Popular Woodworking 2004-02 № 139, страница 53

Popular Woodworking 2004-02 № 139, страница 53

Because most basic joints are cut parallel or perpendicular to straight edges, you must guide the router or the work in a straight line. The best way to do this is to use an edge guide, straightedge, fence or miter gauge. You also can use a shop-made jig, such as the T-square Router Guide (which was featured in the "Jig Journal" in Chapter One of this series).

If the joint is blind (which means it stops before running through the board) at one or both ends, attach stops to the workpiece or the guides to automatically halt the cut. The location of these stops depends on where the joint is to be cut in the board. For example, to cut a blind groove that stops 6" from the ends of the board, clamp a stop to the outfeed side of the fence 6" from the router bit.

Now, if the joint is blind at both ends, you can determine the distance between the two stops by adding the length of the board to the length of the joint and subtracting the router bit diameter. (For example, if you want to cut a 4"-long double-blind groove in a 10" board with a 3/8"-diameter straight bit, position the stops 135/8" apart.)

But what if the rabbet must follow a contour? Well, there are a couple of choices, but the only bit that makes good sense for making contoured rabbets is a bearing-piloted rabbeting bit.

For a contoured groove, a different approach will likely be necessary. The answer this time is a guide collar (also called a template guide) and a template. Because a guide collar is slightly wider than the diameter of the bit, the contour cut by the router will not be the same size as the template. For inside curves and corners, the contour will be smaller; for outside ones, it will be larger.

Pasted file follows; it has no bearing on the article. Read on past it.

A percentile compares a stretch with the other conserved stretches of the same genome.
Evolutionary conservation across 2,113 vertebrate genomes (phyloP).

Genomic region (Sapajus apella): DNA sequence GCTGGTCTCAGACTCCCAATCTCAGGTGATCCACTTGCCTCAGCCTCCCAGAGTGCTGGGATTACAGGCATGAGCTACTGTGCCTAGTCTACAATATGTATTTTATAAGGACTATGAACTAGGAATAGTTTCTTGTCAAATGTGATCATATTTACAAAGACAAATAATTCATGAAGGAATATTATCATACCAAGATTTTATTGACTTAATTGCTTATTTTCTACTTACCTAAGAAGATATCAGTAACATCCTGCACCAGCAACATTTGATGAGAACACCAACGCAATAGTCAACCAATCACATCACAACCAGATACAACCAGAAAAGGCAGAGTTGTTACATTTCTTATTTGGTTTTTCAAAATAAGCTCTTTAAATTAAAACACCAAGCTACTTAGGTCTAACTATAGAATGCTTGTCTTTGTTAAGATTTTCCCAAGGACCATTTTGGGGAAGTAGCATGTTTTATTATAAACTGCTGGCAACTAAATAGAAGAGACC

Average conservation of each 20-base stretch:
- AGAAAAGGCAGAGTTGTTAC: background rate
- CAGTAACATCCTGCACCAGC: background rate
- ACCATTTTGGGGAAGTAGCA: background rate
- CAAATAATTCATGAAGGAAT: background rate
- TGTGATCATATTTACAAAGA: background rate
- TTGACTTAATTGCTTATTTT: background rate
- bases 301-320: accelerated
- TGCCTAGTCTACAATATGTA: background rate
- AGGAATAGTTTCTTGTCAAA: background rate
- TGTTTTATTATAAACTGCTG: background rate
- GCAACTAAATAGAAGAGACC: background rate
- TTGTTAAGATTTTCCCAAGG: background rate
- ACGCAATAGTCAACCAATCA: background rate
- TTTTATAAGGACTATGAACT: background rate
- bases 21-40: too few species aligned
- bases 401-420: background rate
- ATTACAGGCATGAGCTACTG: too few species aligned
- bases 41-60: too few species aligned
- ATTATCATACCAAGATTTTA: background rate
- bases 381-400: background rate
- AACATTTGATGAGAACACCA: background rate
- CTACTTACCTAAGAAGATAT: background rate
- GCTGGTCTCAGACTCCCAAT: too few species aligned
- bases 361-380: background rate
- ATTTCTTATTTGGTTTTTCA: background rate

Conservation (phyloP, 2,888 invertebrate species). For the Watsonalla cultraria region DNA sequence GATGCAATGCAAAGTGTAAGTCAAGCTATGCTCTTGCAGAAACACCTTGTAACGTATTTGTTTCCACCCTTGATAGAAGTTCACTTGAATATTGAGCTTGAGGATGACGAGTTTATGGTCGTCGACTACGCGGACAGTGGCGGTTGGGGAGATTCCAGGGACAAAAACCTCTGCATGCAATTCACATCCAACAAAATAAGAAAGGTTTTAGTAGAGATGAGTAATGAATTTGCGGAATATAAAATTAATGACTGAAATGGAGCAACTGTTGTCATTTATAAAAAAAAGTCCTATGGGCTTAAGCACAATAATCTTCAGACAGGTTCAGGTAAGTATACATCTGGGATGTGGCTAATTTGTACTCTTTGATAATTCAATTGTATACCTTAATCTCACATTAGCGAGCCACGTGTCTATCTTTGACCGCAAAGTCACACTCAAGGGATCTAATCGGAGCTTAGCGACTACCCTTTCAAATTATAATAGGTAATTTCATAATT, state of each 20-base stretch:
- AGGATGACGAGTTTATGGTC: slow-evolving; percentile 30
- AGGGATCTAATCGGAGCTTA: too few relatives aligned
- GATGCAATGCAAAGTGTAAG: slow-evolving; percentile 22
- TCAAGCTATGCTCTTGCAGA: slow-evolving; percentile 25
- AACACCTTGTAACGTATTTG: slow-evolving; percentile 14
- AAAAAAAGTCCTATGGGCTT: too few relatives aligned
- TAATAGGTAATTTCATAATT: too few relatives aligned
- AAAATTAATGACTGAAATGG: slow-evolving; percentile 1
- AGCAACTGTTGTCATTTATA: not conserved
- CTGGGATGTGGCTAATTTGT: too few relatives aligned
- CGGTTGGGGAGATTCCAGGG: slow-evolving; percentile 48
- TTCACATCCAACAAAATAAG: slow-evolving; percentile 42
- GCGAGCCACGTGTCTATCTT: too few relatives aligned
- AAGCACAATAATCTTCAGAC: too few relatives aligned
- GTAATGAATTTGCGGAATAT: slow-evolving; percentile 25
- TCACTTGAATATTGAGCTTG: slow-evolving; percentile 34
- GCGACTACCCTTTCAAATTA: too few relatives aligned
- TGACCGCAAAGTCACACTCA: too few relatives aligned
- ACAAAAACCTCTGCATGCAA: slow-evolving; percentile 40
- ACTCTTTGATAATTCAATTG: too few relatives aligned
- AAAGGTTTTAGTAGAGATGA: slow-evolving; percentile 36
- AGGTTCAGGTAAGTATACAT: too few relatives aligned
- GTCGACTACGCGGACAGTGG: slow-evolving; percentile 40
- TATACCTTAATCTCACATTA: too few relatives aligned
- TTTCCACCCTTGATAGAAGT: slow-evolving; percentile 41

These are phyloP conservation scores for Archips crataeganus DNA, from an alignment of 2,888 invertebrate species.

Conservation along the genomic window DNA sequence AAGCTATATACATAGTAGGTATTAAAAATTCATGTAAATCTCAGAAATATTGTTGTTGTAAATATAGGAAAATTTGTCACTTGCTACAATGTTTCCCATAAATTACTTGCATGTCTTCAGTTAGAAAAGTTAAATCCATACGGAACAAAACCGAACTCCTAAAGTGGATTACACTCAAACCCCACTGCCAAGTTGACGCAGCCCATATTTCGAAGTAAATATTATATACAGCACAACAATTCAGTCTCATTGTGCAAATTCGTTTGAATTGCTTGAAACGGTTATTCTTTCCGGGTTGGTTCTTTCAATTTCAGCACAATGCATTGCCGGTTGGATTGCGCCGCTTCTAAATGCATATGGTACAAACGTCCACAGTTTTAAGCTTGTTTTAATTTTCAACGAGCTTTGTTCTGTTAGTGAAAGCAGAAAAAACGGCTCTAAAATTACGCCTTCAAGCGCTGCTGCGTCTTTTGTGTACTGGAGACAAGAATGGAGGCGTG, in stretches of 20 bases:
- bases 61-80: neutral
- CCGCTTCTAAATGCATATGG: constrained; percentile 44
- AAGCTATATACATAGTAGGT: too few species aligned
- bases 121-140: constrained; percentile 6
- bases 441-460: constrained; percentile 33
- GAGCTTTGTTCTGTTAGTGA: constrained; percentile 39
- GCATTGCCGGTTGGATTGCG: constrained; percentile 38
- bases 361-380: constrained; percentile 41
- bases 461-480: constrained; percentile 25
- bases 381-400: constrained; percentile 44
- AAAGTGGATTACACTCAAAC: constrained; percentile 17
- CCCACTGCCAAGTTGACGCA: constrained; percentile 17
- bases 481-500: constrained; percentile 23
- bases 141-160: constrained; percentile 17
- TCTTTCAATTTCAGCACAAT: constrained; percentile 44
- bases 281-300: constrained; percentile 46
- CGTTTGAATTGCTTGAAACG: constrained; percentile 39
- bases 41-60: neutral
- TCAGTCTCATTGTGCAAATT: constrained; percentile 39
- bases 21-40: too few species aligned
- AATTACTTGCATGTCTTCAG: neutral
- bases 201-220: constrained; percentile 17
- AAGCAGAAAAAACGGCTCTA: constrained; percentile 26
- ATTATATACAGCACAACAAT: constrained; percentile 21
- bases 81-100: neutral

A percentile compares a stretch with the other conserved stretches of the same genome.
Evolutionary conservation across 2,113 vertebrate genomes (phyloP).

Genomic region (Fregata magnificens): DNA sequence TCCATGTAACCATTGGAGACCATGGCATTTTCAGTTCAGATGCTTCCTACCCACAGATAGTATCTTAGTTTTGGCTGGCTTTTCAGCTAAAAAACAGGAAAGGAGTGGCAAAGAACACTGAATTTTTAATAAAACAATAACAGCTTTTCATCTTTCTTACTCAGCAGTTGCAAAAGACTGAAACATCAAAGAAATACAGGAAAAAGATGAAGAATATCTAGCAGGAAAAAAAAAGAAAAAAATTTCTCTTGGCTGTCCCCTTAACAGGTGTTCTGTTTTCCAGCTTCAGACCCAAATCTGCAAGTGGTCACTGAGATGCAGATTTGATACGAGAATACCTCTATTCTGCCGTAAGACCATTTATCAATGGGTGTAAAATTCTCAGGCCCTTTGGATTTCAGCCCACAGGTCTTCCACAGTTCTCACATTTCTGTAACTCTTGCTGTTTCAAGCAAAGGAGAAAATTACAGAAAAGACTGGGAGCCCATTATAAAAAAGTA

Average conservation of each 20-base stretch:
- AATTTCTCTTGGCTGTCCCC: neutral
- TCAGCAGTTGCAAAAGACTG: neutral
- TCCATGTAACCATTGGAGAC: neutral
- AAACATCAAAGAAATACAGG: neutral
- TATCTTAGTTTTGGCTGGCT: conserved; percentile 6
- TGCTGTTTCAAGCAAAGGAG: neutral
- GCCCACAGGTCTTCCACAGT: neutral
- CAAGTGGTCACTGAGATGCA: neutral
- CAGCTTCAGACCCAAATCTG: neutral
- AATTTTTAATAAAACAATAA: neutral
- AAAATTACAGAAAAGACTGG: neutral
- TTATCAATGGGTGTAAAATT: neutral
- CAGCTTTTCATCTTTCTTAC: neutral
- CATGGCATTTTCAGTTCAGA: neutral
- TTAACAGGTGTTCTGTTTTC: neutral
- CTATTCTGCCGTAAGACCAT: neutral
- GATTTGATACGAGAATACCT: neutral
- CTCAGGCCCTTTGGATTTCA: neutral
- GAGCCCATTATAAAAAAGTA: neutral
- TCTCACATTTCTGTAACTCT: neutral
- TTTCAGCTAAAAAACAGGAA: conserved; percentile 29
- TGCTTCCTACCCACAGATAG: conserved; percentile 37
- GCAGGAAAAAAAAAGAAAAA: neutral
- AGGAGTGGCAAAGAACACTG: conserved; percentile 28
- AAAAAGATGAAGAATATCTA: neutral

There always will be a small gap between the edge of the template and the nearest side of the cut because of the different diameters. To determine the width of this space, subtract the diameter

.....of the bit from the outside diameter of

K...J the collar and divide by two. (For example, if you cut a contoured groove with a 5/8"-diameter collar and a ^"-diameter bit, the distance between the template and the groove will be 1/i6".)

When cutting blind joints - rabbets, dados and grooves that are closed at one or both ends - use a stop block to halt the cut at the blind ends. Note that the end of the stop block is mitered. This prevents sawdust from being trapped between it and the stock, where the dust might interfere with the accuracy of the cut.

When cutting a joint in a contoured edge, use a piloted bit to follow the contour.A piloted rabbeting bit will neatly cut a rabbet in an irregular edge, while a spline cutter will likewise make a groove in an irregular edge a simple task.

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